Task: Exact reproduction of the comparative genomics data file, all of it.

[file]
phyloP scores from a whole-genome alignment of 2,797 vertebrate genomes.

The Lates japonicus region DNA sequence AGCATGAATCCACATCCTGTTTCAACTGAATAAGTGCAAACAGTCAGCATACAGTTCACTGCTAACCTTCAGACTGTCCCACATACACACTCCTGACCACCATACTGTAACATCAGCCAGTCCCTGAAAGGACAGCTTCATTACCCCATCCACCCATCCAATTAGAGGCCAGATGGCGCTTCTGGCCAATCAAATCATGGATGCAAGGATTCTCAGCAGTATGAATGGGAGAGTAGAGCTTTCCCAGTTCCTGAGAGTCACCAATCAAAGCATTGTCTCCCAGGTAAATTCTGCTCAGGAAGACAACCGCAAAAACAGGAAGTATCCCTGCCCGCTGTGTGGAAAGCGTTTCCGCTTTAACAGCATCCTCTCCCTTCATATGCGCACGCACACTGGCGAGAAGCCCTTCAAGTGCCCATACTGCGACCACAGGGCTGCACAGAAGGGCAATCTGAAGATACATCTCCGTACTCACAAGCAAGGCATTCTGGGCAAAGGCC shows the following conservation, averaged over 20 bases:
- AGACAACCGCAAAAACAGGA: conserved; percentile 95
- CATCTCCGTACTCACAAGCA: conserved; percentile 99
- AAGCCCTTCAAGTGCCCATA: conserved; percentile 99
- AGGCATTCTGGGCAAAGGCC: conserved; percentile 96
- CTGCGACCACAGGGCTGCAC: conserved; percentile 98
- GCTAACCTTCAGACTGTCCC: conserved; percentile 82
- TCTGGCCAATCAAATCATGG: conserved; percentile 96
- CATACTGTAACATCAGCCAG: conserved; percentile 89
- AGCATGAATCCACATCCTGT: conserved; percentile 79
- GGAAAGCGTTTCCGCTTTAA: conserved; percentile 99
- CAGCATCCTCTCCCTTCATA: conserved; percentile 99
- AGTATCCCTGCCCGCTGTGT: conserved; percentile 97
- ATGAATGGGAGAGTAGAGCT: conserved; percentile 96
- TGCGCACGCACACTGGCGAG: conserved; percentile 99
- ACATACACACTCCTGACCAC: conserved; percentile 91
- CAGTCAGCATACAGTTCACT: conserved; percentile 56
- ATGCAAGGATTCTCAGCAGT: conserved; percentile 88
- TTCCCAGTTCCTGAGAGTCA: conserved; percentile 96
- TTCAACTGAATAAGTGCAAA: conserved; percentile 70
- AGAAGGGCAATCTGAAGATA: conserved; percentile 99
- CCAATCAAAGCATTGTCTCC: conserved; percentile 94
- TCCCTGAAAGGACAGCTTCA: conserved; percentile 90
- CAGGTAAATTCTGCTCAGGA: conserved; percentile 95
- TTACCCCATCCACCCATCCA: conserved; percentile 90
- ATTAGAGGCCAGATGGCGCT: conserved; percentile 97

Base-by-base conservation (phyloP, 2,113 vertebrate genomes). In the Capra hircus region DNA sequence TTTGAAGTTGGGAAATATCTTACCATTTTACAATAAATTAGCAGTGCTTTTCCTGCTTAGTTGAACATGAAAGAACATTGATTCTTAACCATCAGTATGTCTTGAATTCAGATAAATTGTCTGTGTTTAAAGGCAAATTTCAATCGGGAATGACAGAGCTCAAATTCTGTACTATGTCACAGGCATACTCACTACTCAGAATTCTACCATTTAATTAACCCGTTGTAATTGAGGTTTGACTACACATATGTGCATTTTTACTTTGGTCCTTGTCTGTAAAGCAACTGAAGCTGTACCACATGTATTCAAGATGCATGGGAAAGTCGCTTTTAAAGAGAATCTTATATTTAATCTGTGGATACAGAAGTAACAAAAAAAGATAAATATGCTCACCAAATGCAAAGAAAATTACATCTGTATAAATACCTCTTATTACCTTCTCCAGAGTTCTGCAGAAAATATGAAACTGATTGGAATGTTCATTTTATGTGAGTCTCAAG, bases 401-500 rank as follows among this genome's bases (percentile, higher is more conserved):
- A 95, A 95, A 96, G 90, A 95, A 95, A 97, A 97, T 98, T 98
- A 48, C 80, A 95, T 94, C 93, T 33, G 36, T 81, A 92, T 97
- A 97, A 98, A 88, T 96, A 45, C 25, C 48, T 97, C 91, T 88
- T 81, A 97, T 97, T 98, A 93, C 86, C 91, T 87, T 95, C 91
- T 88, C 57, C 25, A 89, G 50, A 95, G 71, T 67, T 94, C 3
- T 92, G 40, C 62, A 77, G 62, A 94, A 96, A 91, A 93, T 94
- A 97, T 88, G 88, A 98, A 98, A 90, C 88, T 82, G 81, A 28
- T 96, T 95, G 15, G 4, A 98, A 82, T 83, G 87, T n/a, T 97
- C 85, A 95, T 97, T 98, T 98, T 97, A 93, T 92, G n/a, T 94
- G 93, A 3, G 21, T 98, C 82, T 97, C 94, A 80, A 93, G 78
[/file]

phyloP scores from a whole-genome alignment of 2,797 vertebrate genomes.

The Lates japonicus region DNA sequence AGCATGAATCCACATCCTGTTTCAACTGAATAAGTGCAAACAGTCAGCATACAGTTCACTGCTAACCTTCAGACTGTCCCACATACACACTCCTGACCACCATACTGTAACATCAGCCAGTCCCTGAAAGGACAGCTTCATTACCCCATCCACCCATCCAATTAGAGGCCAGATGGCGCTTCTGGCCAATCAAATCATGGATGCAAGGATTCTCAGCAGTATGAATGGGAGAGTAGAGCTTTCCCAGTTCCTGAGAGTCACCAATCAAAGCATTGTCTCCCAGGTAAATTCTGCTCAGGAAGACAACCGCAAAAACAGGAAGTATCCCTGCCCGCTGTGTGGAAAGCGTTTCCGCTTTAACAGCATCCTCTCCCTTCATATGCGCACGCACACTGGCGAGAAGCCCTTCAAGTGCCCATACTGCGACCACAGGGCTGCACAGAAGGGCAATCTGAAGATACATCTCCGTACTCACAAGCAAGGCATTCTGGGCAAAGGCC shows the following conservation, averaged over 20 bases:
- AGACAACCGCAAAAACAGGA: conserved; percentile 95
- CATCTCCGTACTCACAAGCA: conserved; percentile 99
- AAGCCCTTCAAGTGCCCATA: conserved; percentile 99
- AGGCATTCTGGGCAAAGGCC: conserved; percentile 96
- CTGCGACCACAGGGCTGCAC: conserved; percentile 98
- GCTAACCTTCAGACTGTCCC: conserved; percentile 82
- TCTGGCCAATCAAATCATGG: conserved; percentile 96
- CATACTGTAACATCAGCCAG: conserved; percentile 89
- AGCATGAATCCACATCCTGT: conserved; percentile 79
- GGAAAGCGTTTCCGCTTTAA: conserved; percentile 99
- CAGCATCCTCTCCCTTCATA: conserved; percentile 99
- AGTATCCCTGCCCGCTGTGT: conserved; percentile 97
- ATGAATGGGAGAGTAGAGCT: conserved; percentile 96
- TGCGCACGCACACTGGCGAG: conserved; percentile 99
- ACATACACACTCCTGACCAC: conserved; percentile 91
- CAGTCAGCATACAGTTCACT: conserved; percentile 56
- ATGCAAGGATTCTCAGCAGT: conserved; percentile 88
- TTCCCAGTTCCTGAGAGTCA: conserved; percentile 96
- TTCAACTGAATAAGTGCAAA: conserved; percentile 70
- AGAAGGGCAATCTGAAGATA: conserved; percentile 99
- CCAATCAAAGCATTGTCTCC: conserved; percentile 94
- TCCCTGAAAGGACAGCTTCA: conserved; percentile 90
- CAGGTAAATTCTGCTCAGGA: conserved; percentile 95
- TTACCCCATCCACCCATCCA: conserved; percentile 90
- ATTAGAGGCCAGATGGCGCT: conserved; percentile 97

Base-by-base conservation (phyloP, 2,113 vertebrate genomes). In the Capra hircus region DNA sequence TTTGAAGTTGGGAAATATCTTACCATTTTACAATAAATTAGCAGTGCTTTTCCTGCTTAGTTGAACATGAAAGAACATTGATTCTTAACCATCAGTATGTCTTGAATTCAGATAAATTGTCTGTGTTTAAAGGCAAATTTCAATCGGGAATGACAGAGCTCAAATTCTGTACTATGTCACAGGCATACTCACTACTCAGAATTCTACCATTTAATTAACCCGTTGTAATTGAGGTTTGACTACACATATGTGCATTTTTACTTTGGTCCTTGTCTGTAAAGCAACTGAAGCTGTACCACATGTATTCAAGATGCATGGGAAAGTCGCTTTTAAAGAGAATCTTATATTTAATCTGTGGATACAGAAGTAACAAAAAAAGATAAATATGCTCACCAAATGCAAAGAAAATTACATCTGTATAAATACCTCTTATTACCTTCTCCAGAGTTCTGCAGAAAATATGAAACTGATTGGAATGTTCATTTTATGTGAGTCTCAAG, bases 401-500 rank as follows among this genome's bases (percentile, higher is more conserved):
- A 95, A 95, A 96, G 90, A 95, A 95, A 97, A 97, T 98, T 98
- A 48, C 80, A 95, T 94, C 93, T 33, G 36, T 81, A 92, T 97
- A 97, A 98, A 88, T 96, A 45, C 25, C 48, T 97, C 91, T 88
- T 81, A 97, T 97, T 98, A 93, C 86, C 91, T 87, T 95, C 91
- T 88, C 57, C 25, A 89, G 50, A 95, G 71, T 67, T 94, C 3
- T 92, G 40, C 62, A 77, G 62, A 94, A 96, A 91, A 93, T 94
- A 97, T 88, G 88, A 98, A 98, A 90, C 88, T 82, G 81, A 28
- T 96, T 95, G 15, G 4, A 98, A 82, T 83, G 87, T n/a, T 97
- C 85, A 95, T 97, T 98, T 98, T 97, A 93, T 92, G n/a, T 94
- G 93, A 3, G 21, T 98, C 82, T 97, C 94, A 80, A 93, G 78